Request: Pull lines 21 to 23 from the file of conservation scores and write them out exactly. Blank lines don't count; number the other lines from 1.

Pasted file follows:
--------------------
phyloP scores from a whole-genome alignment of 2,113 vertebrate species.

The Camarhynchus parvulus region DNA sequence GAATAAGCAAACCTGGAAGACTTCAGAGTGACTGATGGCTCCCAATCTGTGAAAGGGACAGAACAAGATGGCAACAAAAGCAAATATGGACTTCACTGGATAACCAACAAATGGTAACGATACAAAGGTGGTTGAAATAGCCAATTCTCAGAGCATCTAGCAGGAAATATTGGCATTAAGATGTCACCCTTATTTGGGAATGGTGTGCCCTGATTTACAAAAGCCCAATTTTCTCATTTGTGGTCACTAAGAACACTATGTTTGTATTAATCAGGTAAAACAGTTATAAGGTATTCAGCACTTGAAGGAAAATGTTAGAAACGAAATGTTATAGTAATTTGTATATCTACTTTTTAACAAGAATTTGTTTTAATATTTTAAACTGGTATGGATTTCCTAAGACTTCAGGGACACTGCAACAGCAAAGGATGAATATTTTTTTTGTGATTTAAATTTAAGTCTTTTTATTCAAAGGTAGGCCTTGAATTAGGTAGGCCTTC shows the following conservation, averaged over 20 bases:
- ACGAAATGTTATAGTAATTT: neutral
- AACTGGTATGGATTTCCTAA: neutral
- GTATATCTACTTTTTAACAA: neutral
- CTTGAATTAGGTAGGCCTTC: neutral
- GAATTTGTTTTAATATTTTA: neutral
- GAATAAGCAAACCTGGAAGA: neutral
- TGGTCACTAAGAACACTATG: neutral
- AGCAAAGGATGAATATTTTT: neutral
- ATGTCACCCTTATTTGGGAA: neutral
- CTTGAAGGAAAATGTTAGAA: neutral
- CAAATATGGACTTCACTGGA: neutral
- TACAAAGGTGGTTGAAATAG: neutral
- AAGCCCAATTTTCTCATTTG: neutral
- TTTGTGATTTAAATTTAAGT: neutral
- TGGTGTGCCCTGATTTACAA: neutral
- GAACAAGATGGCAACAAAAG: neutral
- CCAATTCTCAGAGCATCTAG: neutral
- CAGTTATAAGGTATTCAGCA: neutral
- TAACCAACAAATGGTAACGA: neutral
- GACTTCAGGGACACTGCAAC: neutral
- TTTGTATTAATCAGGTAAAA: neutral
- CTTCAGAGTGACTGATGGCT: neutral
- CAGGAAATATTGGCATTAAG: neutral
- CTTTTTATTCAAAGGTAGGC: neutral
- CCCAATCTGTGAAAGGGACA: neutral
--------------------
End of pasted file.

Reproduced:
- TAACCAACAAATGGTAACGA: neutral
- GACTTCAGGGACACTGCAAC: neutral
- TTTGTATTAATCAGGTAAAA: neutral